Curtius Rufus 3.1.11-18
11 Phrygia erat, per quam ducebatur exercitus, pluribus vicis quam urbibus frequens. 12 Tunc habebat nobilem quondam Midae regiam. Gordium nomen est urbi, quam Sangarius amnis praeterfluit, pari intervallo Pontico et Cilicio mari distantem. 13 Inter haec maria angustissimum Asiae spatium esse conperimus, utroque in artas fauces conpellente terram. Quae quia continenti adhaeret, sed magna ex parte cingitur fluctibus, speciem insulae praebet ac, nisi tenue discrimen obiceret, quae nunc dividit maria, committeret. 14 Alexander urbe in dicionem suam redacta Iovis templum intrat. Vehiculum, quo Gordium, Midae patrem vectum esse constabat, aspexit, cultu haud sane a vilioribus vulgatisque usu abhorrens. 15 Notabile erat •iugum adstrictum conpluribus nodis in semetipsos inplicatis et celantibus nexus. 16 Incolis deinde adfirmantibus, editam esse oraculo sortem, Asiae potiturum, qui inexplicabile vinculum solvisset, cupido incessit animo sortis eius explendae. 17 Circa regem erat et Phrygum turba et Macedonum, illa expectatione suspensa, haec sollicita ex temeraria regis fiducia: quippe serieº vinculorum ita adstricta, ut, unde nexus inciperet quove se conderet, nec ratione nec visu perspici posset, solvere adgressus iniecerat curam ei, ne in omen verteretur irritum inceptum.18 Ille nequaquamº diu luctatus cum latentibus nodis, 'Nihil', inquit, 'interest, quomodo solvantur': gladioque ruptis omnibus loris oraculi sortem vel elusit vel inplevit.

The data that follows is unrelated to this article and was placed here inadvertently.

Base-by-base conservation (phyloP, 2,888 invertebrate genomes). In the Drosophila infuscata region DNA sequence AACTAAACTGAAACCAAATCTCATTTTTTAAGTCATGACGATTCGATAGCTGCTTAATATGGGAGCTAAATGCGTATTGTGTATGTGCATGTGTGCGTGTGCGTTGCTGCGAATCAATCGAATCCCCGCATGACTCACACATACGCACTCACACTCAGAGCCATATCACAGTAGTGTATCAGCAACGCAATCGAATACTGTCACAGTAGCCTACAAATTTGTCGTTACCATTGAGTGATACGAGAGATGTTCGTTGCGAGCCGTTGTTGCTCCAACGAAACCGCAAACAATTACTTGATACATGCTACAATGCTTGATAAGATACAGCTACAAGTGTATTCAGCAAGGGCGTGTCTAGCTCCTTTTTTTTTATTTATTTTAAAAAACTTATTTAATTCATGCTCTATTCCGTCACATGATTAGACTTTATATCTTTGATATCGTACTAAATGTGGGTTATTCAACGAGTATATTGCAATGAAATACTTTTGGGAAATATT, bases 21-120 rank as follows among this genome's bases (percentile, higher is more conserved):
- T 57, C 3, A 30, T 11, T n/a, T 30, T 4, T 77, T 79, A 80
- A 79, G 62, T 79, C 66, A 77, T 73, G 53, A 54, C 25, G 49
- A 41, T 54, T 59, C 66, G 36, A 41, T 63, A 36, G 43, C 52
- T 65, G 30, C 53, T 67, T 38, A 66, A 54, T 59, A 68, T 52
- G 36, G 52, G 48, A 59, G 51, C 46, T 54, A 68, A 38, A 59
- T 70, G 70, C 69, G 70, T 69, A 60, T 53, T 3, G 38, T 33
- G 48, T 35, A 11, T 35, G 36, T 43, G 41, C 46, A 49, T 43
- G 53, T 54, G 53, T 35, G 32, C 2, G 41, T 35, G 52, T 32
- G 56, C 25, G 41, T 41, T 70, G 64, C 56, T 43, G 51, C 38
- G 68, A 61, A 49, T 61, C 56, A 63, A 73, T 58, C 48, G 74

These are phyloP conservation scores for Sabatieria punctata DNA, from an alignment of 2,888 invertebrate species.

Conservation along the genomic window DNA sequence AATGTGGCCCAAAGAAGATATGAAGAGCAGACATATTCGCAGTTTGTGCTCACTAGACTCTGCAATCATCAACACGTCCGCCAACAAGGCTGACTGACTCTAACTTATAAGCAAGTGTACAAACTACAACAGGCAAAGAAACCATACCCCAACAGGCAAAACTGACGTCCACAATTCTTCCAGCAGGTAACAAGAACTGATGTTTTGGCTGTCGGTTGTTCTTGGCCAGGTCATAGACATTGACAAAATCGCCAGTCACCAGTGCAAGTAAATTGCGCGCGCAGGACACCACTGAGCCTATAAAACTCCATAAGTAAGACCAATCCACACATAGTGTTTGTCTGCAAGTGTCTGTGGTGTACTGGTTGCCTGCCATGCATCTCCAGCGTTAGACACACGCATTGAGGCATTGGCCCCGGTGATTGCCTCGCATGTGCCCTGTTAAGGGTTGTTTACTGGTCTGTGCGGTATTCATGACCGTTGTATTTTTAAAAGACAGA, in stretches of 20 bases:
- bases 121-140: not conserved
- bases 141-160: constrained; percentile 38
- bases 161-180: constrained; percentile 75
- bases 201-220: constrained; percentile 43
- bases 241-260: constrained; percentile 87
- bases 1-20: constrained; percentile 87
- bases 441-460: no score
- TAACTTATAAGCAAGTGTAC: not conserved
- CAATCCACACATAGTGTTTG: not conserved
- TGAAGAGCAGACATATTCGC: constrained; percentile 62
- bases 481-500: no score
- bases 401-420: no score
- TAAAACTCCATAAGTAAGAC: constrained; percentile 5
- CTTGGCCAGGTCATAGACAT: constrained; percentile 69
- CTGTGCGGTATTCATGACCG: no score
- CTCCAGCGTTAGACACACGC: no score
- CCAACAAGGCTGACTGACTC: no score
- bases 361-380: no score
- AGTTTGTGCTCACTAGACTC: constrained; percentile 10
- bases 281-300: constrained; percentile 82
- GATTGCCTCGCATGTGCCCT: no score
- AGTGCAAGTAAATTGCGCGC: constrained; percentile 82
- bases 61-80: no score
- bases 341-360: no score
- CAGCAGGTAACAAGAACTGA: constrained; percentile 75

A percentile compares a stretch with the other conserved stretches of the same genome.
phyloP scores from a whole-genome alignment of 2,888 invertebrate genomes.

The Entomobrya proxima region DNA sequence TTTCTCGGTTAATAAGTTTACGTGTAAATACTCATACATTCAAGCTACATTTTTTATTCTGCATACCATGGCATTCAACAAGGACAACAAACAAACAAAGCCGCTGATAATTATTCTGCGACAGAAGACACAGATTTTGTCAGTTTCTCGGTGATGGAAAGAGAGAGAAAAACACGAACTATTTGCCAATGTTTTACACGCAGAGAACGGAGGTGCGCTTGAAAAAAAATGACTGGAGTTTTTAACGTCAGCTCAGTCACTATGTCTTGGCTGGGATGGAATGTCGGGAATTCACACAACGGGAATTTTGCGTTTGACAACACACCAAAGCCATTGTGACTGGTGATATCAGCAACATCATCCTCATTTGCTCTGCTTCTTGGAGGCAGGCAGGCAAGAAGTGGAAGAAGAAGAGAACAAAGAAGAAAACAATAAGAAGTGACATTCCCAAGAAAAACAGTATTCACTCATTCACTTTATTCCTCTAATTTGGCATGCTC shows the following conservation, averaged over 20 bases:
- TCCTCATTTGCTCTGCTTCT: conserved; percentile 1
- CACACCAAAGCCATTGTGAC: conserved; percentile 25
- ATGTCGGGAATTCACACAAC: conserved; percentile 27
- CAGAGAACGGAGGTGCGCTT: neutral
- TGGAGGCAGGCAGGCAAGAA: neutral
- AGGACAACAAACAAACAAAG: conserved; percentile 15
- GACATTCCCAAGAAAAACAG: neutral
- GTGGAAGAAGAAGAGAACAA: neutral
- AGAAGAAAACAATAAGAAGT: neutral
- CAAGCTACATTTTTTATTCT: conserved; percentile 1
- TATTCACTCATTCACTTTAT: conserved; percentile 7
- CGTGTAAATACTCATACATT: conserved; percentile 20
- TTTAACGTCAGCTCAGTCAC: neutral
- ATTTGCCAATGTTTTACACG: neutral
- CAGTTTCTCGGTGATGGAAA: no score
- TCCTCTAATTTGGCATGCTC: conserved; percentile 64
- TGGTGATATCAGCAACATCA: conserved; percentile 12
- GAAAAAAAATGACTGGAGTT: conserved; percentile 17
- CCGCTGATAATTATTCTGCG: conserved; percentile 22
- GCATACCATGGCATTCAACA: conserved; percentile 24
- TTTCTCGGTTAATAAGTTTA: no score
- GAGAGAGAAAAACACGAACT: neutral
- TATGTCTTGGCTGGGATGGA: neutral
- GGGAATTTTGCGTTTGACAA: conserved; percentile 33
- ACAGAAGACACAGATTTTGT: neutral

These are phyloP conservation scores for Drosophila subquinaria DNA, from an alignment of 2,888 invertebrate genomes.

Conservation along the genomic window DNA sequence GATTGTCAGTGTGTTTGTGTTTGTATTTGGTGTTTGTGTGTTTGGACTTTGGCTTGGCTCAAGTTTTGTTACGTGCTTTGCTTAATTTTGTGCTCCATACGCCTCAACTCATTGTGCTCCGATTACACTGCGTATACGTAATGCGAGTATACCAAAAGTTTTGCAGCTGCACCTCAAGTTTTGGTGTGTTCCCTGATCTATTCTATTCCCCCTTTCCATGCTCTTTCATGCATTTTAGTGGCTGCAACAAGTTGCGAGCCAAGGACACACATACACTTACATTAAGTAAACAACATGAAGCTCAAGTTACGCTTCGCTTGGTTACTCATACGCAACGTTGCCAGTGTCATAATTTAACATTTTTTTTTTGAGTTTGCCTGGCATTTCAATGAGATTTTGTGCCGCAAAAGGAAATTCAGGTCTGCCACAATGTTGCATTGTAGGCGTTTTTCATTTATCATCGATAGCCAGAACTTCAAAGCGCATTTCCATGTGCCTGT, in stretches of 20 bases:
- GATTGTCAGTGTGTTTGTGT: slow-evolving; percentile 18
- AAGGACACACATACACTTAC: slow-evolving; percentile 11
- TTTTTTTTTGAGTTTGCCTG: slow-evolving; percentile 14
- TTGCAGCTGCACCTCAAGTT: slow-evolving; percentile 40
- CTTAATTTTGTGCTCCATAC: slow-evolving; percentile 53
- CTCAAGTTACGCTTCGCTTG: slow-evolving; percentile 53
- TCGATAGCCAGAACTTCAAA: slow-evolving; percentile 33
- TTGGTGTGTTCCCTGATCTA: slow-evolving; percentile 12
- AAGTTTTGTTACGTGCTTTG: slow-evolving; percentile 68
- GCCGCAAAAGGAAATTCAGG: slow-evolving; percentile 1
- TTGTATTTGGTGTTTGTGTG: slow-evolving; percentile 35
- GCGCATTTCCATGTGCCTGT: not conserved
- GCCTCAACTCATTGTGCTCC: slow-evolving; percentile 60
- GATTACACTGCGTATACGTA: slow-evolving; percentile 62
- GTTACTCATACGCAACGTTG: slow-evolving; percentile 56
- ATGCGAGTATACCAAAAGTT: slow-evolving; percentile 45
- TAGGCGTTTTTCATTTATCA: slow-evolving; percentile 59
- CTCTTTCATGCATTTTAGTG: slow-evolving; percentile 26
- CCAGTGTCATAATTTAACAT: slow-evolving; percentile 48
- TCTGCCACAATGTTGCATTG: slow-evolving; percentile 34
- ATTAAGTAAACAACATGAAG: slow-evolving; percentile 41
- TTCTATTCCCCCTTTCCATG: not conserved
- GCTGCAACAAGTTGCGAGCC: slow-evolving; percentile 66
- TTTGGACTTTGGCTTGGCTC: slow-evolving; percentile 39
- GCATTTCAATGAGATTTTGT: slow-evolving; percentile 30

12 Gordium is the city's name and the river Sangarius flows beside it, and it is equally distant from the Pontic and the Cilician sea. 13 We have been informed that between these two seas is the narrowest part of Asia, since they compress the lands into a narrow passageway. And because Asia is joined it the mainland, but is in great part surrounded by waters, it presents the appearance of an island, and were it not for this slight intervening space what now separates the seas would unite them. 14 Alexander, after reducing the city into his power, entered the temple of Jupiter. There he saw the wagon in which it was known that Gordius, the father of Midas rode, and it was in no way more elegant than ordinary ones in everyday use. 15 The noteworthy feature was the yoke, which was made fast by a great number of thongs, closely tangled with one another and concealing their interlacings. 16 Thereupon, since the natives declared that the oracle had predicted that whoever should loose the intricate fastening would rule over Asia, the desire entered Alexander's mind of fulfilling that prophecy. 17 Around the king stood a throng of Phrygians and Macedonians, the former on tiptoe of expectation, the latter in anxiety because of the king's rash self confidence; and in fact the series of thongs was so closely bound together that where a hidden inter-lacing began or where it ended could be made out neither by the eye nor by calculation; and the king's attempt to undo the tangle made the throng anxious lest a failure should be regarded as an omen. 18 After having struggled for a long time without effect against the hidden knots: "it makes no difference," said he, "how they are loosed," and cutting through all the thongs with his sword, he either tricked the oracle or fulfilled it.